Jukebox Management Software
by Lowell Rapaport
The most fundamental purpose of jukebox management software is to provide drive letter access to a jukebox. This lets applications and users directly access the jukebox without having to use some exotic programming. Jukeboxes are too complex for the standard computer desktop, so management software simplifies the manner in which users gain access to jukeboxes for storing and retrieving files.
There are two ways in which drive letters are assigned to disc volumes inside a jukebox. One way is for the jukebox management system to make the entire jukebox appear as a single drive letter. Each disc in the jukebox appears as a folder. From the Windows interface, you can then assign drive letters to groups of folders. Ixos' Jukeman provides drive letter access this way. A second way is to create groups of discs within the jukebox management system and assign drive letters to each group. The latest version of KOM's Optistorm lets you create such "virtual discs.' The former method has the advantage of giving you almost universal flexibility in grouping discs together. You are limited only by Windows' ability to group files and folders. The latter lets you build drive letter access without having to mount the whole jukebox to the network, exposing some data to security risk.
The jukebox management system must keep a directory of all the files contained within the jukebox. That directory is stored in a database. Usually, specialized proprietary databases are used. Ixos, Pegasus and Tracer all use their own databases specially designed for their jukebox managers. Kofax's Ascent Storage and Smart Storage's SmartCD use Btrieve, a database specially designed for embedded applications like jukebox management or COLD.
Occasionally, an "off-the-shelf" database serves as the filing system for the jukebox software. Older versions of OTG's DiskExtender used an ordinary SQL or Oracle database, but the latest version abandons off-the-shelf databases in favor of Windows NT's built-in filing system, NTFS. KOM's Optistorm also uses NTFS.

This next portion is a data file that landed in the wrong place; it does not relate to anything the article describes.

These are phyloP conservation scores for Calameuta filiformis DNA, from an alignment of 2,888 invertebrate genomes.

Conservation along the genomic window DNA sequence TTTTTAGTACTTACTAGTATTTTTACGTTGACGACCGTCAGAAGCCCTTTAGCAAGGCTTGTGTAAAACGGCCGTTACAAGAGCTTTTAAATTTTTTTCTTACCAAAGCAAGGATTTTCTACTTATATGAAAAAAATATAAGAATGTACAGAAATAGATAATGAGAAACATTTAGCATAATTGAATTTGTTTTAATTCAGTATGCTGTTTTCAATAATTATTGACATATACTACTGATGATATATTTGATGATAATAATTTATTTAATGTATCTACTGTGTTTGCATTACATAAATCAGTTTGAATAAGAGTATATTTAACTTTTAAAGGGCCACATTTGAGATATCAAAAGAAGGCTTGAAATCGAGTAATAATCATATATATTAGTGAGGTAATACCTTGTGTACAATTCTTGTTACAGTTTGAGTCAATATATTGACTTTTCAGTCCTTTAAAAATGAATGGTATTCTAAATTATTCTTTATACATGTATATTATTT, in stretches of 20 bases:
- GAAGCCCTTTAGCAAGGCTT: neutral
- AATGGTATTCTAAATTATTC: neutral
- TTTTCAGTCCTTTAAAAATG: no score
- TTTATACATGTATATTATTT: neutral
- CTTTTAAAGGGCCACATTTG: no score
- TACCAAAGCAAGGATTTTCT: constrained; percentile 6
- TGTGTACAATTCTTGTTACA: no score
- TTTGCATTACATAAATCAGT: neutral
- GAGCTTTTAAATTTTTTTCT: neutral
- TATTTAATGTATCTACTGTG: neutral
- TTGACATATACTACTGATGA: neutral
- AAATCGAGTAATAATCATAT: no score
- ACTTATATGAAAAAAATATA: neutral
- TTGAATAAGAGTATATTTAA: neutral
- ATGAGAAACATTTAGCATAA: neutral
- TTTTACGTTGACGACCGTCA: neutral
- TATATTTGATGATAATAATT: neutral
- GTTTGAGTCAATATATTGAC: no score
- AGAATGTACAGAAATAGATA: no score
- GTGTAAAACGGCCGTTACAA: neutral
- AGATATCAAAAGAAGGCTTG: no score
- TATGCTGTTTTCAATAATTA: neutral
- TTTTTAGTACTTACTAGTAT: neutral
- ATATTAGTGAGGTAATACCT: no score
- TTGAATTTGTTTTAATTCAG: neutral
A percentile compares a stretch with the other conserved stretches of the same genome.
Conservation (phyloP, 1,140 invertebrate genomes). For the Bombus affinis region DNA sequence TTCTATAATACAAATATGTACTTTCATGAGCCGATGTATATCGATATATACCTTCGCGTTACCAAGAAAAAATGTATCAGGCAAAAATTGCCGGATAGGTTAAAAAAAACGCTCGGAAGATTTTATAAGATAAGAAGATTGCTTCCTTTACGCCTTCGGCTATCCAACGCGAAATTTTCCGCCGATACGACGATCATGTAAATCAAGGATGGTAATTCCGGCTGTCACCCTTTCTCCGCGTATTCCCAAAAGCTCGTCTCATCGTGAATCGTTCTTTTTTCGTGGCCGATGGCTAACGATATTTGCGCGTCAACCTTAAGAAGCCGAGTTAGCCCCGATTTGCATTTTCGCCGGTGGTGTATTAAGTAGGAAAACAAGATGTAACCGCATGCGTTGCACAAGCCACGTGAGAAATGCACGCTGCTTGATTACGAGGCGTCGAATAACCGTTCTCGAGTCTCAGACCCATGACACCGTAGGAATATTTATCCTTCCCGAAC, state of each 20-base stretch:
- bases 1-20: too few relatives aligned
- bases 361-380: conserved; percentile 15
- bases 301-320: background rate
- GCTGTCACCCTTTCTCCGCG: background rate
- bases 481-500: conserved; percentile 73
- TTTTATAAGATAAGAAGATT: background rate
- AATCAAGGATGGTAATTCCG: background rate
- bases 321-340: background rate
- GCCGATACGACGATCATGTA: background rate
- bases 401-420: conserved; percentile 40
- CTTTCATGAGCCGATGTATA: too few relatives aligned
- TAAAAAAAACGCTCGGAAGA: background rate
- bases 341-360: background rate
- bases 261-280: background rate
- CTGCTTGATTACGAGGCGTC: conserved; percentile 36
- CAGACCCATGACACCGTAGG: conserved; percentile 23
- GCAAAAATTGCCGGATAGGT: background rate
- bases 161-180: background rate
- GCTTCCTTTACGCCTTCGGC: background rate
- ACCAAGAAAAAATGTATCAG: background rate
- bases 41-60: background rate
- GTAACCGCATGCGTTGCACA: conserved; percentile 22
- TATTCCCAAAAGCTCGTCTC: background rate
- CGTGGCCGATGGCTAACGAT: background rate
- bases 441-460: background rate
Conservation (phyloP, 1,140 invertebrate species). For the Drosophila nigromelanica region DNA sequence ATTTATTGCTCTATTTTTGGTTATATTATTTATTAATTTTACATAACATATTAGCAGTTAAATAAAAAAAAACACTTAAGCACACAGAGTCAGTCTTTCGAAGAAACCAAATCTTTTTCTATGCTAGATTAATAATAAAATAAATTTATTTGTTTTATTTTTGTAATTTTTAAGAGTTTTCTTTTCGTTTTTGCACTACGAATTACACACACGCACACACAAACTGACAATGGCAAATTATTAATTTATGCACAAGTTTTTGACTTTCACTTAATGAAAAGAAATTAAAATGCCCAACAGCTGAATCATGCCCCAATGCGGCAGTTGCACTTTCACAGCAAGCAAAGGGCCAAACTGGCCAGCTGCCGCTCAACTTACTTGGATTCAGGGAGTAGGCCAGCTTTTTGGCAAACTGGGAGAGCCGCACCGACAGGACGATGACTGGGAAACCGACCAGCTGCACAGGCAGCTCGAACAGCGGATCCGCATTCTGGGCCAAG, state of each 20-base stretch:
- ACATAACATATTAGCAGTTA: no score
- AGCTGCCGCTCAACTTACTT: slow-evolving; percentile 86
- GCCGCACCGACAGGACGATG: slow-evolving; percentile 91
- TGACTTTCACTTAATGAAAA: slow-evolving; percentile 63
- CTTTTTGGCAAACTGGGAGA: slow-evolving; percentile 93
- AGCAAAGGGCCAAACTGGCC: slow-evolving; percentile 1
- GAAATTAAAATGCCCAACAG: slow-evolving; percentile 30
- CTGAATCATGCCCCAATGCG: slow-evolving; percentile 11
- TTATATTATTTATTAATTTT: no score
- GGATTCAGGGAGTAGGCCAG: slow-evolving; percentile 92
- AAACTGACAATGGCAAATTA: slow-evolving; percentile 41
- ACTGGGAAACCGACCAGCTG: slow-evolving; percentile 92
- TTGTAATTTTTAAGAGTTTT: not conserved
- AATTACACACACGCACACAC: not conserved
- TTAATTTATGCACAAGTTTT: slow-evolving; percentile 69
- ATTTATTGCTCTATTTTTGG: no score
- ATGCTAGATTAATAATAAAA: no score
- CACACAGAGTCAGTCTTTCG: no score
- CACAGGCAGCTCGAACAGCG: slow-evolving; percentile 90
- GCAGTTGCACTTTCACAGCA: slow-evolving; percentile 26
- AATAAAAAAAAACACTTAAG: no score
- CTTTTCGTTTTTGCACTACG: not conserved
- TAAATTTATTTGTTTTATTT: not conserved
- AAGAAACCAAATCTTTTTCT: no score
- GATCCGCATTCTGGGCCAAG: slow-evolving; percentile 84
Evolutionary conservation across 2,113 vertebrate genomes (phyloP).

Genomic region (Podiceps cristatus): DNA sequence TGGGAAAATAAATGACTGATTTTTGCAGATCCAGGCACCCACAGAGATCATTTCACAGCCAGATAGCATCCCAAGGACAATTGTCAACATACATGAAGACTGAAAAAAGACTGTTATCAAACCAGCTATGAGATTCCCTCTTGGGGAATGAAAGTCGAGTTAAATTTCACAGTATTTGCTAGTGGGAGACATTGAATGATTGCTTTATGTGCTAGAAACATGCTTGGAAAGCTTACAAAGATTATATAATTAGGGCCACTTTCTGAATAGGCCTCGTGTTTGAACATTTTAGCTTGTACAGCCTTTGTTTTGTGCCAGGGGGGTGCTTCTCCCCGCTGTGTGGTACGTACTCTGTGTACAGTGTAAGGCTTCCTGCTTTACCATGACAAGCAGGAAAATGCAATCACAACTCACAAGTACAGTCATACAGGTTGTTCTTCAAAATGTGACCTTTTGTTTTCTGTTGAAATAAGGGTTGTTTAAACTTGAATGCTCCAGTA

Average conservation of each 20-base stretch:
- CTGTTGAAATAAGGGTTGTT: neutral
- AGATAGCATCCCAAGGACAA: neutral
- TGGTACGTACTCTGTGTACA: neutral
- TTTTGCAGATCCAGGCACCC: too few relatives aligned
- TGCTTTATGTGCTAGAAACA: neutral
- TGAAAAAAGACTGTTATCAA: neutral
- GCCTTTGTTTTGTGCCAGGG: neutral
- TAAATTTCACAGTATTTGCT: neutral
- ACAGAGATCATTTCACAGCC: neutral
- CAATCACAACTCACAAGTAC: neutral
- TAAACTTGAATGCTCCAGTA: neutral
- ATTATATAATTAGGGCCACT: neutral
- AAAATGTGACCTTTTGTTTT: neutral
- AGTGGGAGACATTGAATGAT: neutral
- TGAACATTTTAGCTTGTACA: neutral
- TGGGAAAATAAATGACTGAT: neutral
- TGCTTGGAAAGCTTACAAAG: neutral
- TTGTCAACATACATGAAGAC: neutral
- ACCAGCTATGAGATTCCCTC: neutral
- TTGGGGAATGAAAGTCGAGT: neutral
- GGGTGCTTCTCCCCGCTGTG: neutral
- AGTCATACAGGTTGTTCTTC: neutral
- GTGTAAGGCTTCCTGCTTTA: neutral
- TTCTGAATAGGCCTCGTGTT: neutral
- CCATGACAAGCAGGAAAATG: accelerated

Since jukeboxes are relatively slow as compared to RAID or local hard drive storage, jukebox management software employs tricks to boost performance. For instance, many systems analyze the request queue and group together file requests that are from the same disc. This prevents disc thrashing, a condition where a single disc is constantly mounted and unmounted as files from the disc are called up. Disc thrashing wastes time and can prematurely wear out the jukebox robotics and drives.
When you have a large number of users trying to access a jukebox all at once, it can take a frustratingly long time for users to gain access to their files. To address this problem, jukebox software developers create caching schemes where recently retrieved files are stored, temporarily, on a server's hard disc. Caching can also be enhanced through pre-fetching. With pre-fetching, the management system tries to predict which file the user will request next and cache that file as well. Pre-fetching is hard to implement. Too much pre-fetching will waste time and too little will not improve performance.
Jukebox management systems generally come in two parts. (The only exception to this design in this review is Pegasus Investore, which combines the jukebox manager and the administrator). The jukebox manager runs continuously on top of the operating system and operates the jukebox. The second part is the jukebox administrator, which serves as a control panel for the jukebox manager. The administrator lets the user add and remove discs, move discs from one location to another, and manage caching, file migration and other jukebox functions. The jukebox administrator does not have to run continuously. Nor does the administrator have to run on the jukebox server. This permits remote administration of a jukebox from a workstation.
-- Lowell Rapaport
Source: Transform Magazine